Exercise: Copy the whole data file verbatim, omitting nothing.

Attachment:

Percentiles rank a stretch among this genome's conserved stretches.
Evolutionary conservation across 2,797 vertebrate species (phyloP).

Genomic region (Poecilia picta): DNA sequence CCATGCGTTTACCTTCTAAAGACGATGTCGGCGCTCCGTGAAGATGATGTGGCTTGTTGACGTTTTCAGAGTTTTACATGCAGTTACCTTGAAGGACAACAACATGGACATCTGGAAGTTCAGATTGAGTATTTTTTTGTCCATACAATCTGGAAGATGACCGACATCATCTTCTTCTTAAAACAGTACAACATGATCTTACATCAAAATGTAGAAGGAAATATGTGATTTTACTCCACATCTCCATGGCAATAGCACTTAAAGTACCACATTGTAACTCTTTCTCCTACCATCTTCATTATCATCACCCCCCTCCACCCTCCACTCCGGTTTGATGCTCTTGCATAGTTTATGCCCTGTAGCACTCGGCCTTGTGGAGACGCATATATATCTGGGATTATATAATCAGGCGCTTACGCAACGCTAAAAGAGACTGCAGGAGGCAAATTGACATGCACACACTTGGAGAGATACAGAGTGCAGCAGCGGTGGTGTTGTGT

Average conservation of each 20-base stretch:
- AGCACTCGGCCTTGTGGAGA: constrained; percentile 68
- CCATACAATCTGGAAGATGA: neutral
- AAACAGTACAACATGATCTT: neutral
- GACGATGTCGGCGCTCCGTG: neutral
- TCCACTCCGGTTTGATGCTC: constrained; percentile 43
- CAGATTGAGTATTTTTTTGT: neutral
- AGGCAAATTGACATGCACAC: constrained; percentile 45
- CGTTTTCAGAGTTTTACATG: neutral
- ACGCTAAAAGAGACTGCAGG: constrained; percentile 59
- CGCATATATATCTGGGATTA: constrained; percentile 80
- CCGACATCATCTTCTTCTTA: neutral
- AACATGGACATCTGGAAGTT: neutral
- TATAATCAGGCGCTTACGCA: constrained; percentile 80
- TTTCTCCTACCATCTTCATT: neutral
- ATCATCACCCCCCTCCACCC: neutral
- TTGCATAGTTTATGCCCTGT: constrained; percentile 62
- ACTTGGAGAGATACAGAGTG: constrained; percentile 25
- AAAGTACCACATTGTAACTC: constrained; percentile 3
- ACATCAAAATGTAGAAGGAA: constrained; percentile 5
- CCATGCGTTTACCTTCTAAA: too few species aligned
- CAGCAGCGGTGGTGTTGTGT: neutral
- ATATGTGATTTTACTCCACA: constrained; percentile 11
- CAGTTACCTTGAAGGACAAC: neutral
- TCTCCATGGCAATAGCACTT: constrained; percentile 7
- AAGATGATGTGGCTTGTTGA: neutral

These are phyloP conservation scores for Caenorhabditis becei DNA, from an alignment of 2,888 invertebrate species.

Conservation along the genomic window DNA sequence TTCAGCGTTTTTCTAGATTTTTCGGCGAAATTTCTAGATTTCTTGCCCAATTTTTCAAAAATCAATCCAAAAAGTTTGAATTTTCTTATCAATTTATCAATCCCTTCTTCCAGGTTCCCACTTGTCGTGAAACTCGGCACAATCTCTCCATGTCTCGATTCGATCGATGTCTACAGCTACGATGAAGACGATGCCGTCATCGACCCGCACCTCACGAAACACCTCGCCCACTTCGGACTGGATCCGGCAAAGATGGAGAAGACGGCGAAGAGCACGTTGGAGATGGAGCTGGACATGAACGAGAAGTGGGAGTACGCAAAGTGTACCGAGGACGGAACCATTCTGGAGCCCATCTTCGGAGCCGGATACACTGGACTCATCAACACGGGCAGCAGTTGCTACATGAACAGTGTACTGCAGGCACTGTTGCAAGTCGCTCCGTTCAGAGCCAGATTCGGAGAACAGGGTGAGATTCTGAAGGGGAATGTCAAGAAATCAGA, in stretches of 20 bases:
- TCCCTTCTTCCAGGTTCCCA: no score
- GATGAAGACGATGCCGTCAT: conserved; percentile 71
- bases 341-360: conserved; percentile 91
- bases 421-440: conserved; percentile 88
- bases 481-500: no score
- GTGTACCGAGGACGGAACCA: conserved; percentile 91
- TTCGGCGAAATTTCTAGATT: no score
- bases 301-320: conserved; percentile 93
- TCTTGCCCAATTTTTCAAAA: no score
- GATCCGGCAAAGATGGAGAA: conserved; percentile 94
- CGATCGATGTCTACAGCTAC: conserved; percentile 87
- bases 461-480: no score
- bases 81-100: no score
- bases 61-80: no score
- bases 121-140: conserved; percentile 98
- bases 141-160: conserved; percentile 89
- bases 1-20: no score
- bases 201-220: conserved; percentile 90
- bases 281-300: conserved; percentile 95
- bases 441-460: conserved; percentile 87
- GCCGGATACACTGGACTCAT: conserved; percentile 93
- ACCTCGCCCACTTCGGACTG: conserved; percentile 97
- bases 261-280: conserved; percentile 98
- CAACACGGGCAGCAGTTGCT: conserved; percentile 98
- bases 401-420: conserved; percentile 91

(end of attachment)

Percentiles rank a stretch among this genome's conserved stretches.
Evolutionary conservation across 2,797 vertebrate species (phyloP).

Genomic region (Poecilia picta): DNA sequence CCATGCGTTTACCTTCTAAAGACGATGTCGGCGCTCCGTGAAGATGATGTGGCTTGTTGACGTTTTCAGAGTTTTACATGCAGTTACCTTGAAGGACAACAACATGGACATCTGGAAGTTCAGATTGAGTATTTTTTTGTCCATACAATCTGGAAGATGACCGACATCATCTTCTTCTTAAAACAGTACAACATGATCTTACATCAAAATGTAGAAGGAAATATGTGATTTTACTCCACATCTCCATGGCAATAGCACTTAAAGTACCACATTGTAACTCTTTCTCCTACCATCTTCATTATCATCACCCCCCTCCACCCTCCACTCCGGTTTGATGCTCTTGCATAGTTTATGCCCTGTAGCACTCGGCCTTGTGGAGACGCATATATATCTGGGATTATATAATCAGGCGCTTACGCAACGCTAAAAGAGACTGCAGGAGGCAAATTGACATGCACACACTTGGAGAGATACAGAGTGCAGCAGCGGTGGTGTTGTGT

Average conservation of each 20-base stretch:
- AGCACTCGGCCTTGTGGAGA: constrained; percentile 68
- CCATACAATCTGGAAGATGA: neutral
- AAACAGTACAACATGATCTT: neutral
- GACGATGTCGGCGCTCCGTG: neutral
- TCCACTCCGGTTTGATGCTC: constrained; percentile 43
- CAGATTGAGTATTTTTTTGT: neutral
- AGGCAAATTGACATGCACAC: constrained; percentile 45
- CGTTTTCAGAGTTTTACATG: neutral
- ACGCTAAAAGAGACTGCAGG: constrained; percentile 59
- CGCATATATATCTGGGATTA: constrained; percentile 80
- CCGACATCATCTTCTTCTTA: neutral
- AACATGGACATCTGGAAGTT: neutral
- TATAATCAGGCGCTTACGCA: constrained; percentile 80
- TTTCTCCTACCATCTTCATT: neutral
- ATCATCACCCCCCTCCACCC: neutral
- TTGCATAGTTTATGCCCTGT: constrained; percentile 62
- ACTTGGAGAGATACAGAGTG: constrained; percentile 25
- AAAGTACCACATTGTAACTC: constrained; percentile 3
- ACATCAAAATGTAGAAGGAA: constrained; percentile 5
- CCATGCGTTTACCTTCTAAA: too few species aligned
- CAGCAGCGGTGGTGTTGTGT: neutral
- ATATGTGATTTTACTCCACA: constrained; percentile 11
- CAGTTACCTTGAAGGACAAC: neutral
- TCTCCATGGCAATAGCACTT: constrained; percentile 7
- AAGATGATGTGGCTTGTTGA: neutral

These are phyloP conservation scores for Caenorhabditis becei DNA, from an alignment of 2,888 invertebrate species.

Conservation along the genomic window DNA sequence TTCAGCGTTTTTCTAGATTTTTCGGCGAAATTTCTAGATTTCTTGCCCAATTTTTCAAAAATCAATCCAAAAAGTTTGAATTTTCTTATCAATTTATCAATCCCTTCTTCCAGGTTCCCACTTGTCGTGAAACTCGGCACAATCTCTCCATGTCTCGATTCGATCGATGTCTACAGCTACGATGAAGACGATGCCGTCATCGACCCGCACCTCACGAAACACCTCGCCCACTTCGGACTGGATCCGGCAAAGATGGAGAAGACGGCGAAGAGCACGTTGGAGATGGAGCTGGACATGAACGAGAAGTGGGAGTACGCAAAGTGTACCGAGGACGGAACCATTCTGGAGCCCATCTTCGGAGCCGGATACACTGGACTCATCAACACGGGCAGCAGTTGCTACATGAACAGTGTACTGCAGGCACTGTTGCAAGTCGCTCCGTTCAGAGCCAGATTCGGAGAACAGGGTGAGATTCTGAAGGGGAATGTCAAGAAATCAGA, in stretches of 20 bases:
- TCCCTTCTTCCAGGTTCCCA: no score
- GATGAAGACGATGCCGTCAT: conserved; percentile 71
- bases 341-360: conserved; percentile 91
- bases 421-440: conserved; percentile 88
- bases 481-500: no score
- GTGTACCGAGGACGGAACCA: conserved; percentile 91
- TTCGGCGAAATTTCTAGATT: no score
- bases 301-320: conserved; percentile 93
- TCTTGCCCAATTTTTCAAAA: no score
- GATCCGGCAAAGATGGAGAA: conserved; percentile 94
- CGATCGATGTCTACAGCTAC: conserved; percentile 87
- bases 461-480: no score
- bases 81-100: no score
- bases 61-80: no score
- bases 121-140: conserved; percentile 98
- bases 141-160: conserved; percentile 89
- bases 1-20: no score
- bases 201-220: conserved; percentile 90
- bases 281-300: conserved; percentile 95
- bases 441-460: conserved; percentile 87
- GCCGGATACACTGGACTCAT: conserved; percentile 93
- ACCTCGCCCACTTCGGACTG: conserved; percentile 97
- bases 261-280: conserved; percentile 98
- CAACACGGGCAGCAGTTGCT: conserved; percentile 98
- bases 401-420: conserved; percentile 91